I founded a sub discipline in law that I call "Law and Rural Livelihoods," which explores rural-urban difference in relation to the law, with a focus on rural disadvantage and how rural socio-spatiality (e.g., material distance from others, including state actors; lack of anonymity) influences how rural residents view and interact with the state and legal institutions. In 2007, I started a blog called Legal Ruralism: A Little (Legal) Realism about the Rural.
I also write about the white working class as a critical race project, examining that which is at the intersection of white skin privilege and socioeconomic disadvantage. One of my goals is to complicate the simplistic narratives about this group that have come to dominate left-leaning, elite political discourse in the era of Trump.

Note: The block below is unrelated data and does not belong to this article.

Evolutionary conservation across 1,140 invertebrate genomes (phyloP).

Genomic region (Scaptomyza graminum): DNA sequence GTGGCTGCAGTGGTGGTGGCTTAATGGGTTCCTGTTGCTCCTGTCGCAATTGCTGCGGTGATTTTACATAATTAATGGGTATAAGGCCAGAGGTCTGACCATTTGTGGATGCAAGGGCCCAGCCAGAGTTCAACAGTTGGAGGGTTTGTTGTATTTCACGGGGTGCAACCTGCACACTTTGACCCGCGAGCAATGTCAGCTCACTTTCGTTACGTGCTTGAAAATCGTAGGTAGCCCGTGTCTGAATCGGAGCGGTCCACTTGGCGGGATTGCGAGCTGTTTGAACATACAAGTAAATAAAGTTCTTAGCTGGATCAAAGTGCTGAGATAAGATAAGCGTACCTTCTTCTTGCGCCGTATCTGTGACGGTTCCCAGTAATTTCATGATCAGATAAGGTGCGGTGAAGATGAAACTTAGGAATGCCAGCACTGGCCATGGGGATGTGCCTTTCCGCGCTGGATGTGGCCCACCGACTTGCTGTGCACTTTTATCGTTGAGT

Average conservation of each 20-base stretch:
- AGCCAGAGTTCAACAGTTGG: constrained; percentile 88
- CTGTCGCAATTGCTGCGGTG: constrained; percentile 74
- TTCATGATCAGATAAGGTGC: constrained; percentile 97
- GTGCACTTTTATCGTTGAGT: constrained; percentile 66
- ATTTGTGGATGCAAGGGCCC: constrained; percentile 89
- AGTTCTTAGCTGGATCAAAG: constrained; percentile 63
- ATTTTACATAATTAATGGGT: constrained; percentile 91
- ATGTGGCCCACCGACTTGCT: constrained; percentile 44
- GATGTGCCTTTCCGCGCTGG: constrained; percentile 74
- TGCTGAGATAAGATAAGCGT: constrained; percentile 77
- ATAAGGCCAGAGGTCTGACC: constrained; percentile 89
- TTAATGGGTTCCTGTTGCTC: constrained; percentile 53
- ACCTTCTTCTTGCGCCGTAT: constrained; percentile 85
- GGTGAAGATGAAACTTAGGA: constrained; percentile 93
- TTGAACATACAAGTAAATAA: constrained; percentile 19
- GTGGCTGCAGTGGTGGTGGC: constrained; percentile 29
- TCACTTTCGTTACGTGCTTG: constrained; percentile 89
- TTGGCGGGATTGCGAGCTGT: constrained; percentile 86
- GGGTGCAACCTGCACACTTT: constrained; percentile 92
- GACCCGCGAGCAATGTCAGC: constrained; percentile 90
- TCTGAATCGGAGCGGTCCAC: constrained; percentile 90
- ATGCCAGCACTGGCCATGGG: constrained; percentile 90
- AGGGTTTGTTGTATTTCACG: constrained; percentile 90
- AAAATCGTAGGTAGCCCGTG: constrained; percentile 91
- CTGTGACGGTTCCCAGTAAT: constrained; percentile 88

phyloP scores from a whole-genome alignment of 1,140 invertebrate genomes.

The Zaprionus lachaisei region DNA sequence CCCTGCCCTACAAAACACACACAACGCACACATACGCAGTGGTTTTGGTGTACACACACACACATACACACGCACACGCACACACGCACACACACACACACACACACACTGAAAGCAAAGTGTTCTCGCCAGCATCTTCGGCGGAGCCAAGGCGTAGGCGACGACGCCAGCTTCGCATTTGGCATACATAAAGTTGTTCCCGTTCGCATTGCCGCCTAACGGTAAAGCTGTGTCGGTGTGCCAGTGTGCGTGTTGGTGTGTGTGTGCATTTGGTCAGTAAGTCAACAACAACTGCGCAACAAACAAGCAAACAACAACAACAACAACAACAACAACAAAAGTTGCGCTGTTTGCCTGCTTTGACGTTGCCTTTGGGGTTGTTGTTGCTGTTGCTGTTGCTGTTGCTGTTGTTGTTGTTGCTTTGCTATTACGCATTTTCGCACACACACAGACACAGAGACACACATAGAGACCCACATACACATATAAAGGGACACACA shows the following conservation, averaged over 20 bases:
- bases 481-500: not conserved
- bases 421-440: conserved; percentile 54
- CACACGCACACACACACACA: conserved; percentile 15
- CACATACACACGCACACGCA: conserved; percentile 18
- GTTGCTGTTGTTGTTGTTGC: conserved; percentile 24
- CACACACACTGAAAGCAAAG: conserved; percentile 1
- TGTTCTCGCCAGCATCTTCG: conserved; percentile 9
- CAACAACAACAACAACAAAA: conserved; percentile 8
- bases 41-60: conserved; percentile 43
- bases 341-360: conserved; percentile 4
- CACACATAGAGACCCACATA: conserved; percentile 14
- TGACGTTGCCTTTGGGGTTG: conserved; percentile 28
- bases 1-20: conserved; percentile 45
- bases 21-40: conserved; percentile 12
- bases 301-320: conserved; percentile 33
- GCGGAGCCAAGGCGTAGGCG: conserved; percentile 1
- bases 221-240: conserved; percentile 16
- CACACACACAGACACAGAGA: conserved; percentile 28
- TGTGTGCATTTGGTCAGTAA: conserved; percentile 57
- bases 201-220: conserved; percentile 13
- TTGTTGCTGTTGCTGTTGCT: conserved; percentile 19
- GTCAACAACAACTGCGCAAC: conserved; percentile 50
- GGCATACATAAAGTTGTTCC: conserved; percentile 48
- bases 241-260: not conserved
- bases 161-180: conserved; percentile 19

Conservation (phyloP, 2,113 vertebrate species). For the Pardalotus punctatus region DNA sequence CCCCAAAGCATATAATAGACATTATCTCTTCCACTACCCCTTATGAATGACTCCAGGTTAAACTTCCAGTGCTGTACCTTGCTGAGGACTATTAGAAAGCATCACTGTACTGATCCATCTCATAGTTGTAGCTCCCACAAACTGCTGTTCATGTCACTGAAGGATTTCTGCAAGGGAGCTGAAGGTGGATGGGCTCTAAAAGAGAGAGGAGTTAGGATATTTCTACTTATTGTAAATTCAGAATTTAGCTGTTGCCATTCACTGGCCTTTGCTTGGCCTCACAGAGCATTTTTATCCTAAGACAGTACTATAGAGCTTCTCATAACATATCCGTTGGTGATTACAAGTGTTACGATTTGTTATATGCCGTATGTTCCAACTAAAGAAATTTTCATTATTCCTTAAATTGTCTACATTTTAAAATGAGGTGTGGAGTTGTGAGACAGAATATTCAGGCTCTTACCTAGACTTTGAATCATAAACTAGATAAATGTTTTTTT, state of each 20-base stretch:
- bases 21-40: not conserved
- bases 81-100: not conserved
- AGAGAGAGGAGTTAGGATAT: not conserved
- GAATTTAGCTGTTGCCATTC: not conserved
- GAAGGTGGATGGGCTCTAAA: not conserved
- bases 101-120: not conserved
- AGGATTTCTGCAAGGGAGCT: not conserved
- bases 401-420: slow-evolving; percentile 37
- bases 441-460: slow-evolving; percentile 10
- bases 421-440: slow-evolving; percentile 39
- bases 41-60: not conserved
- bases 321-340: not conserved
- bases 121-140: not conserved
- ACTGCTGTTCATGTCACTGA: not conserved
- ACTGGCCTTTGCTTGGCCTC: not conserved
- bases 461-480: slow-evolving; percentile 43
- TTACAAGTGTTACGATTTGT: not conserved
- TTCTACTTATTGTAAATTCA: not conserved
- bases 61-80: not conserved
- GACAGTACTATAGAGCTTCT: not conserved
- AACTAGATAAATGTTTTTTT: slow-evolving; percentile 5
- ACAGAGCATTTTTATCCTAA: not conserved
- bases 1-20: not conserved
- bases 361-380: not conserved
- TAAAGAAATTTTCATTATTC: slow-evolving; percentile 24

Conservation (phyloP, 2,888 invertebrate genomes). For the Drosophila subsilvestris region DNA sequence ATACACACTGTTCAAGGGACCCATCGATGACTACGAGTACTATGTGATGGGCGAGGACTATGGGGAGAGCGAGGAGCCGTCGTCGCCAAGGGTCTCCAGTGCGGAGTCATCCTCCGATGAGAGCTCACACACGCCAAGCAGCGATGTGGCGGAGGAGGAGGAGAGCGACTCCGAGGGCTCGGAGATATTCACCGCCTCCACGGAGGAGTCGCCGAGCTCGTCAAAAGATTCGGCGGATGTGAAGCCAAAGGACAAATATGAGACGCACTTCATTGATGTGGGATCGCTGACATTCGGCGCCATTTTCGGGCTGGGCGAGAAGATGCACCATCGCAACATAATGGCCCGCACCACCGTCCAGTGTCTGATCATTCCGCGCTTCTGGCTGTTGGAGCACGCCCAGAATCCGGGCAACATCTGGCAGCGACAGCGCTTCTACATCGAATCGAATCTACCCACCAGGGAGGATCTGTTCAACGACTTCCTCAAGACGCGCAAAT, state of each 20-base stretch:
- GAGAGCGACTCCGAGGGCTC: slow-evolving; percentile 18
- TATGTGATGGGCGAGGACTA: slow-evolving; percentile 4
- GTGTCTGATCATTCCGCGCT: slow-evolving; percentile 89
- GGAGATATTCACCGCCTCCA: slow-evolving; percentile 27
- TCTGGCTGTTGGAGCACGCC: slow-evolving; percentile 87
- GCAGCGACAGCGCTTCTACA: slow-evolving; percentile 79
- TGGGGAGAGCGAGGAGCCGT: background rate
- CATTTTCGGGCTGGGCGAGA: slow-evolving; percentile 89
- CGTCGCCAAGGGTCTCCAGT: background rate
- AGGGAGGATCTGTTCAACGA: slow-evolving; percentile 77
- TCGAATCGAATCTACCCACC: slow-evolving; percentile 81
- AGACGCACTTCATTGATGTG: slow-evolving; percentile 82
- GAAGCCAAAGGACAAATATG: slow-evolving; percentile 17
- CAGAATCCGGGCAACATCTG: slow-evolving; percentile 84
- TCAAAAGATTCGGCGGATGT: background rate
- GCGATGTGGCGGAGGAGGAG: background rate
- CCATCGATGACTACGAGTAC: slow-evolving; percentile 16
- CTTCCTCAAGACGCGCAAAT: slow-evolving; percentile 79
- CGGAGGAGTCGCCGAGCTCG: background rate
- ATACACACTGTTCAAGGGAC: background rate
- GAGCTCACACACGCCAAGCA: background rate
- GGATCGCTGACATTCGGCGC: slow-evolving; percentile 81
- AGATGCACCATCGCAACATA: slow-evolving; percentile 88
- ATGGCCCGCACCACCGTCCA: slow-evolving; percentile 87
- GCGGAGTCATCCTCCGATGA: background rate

As a first generation college graduate, I have a special interest in education access.
I teach Law and Rural Livelihoods, Working Class Whites and the Law, Feminist Legal Theory, The First-Gen Experience in Scholarly and Popular Literature, and Torts.
American Law Institute; British Marshall Scholar 1989; Summa Cum Laude, University of Arkansas J.D. 1989; First-Ranked Senior Scholar, University of Arkansas, B.A. 1986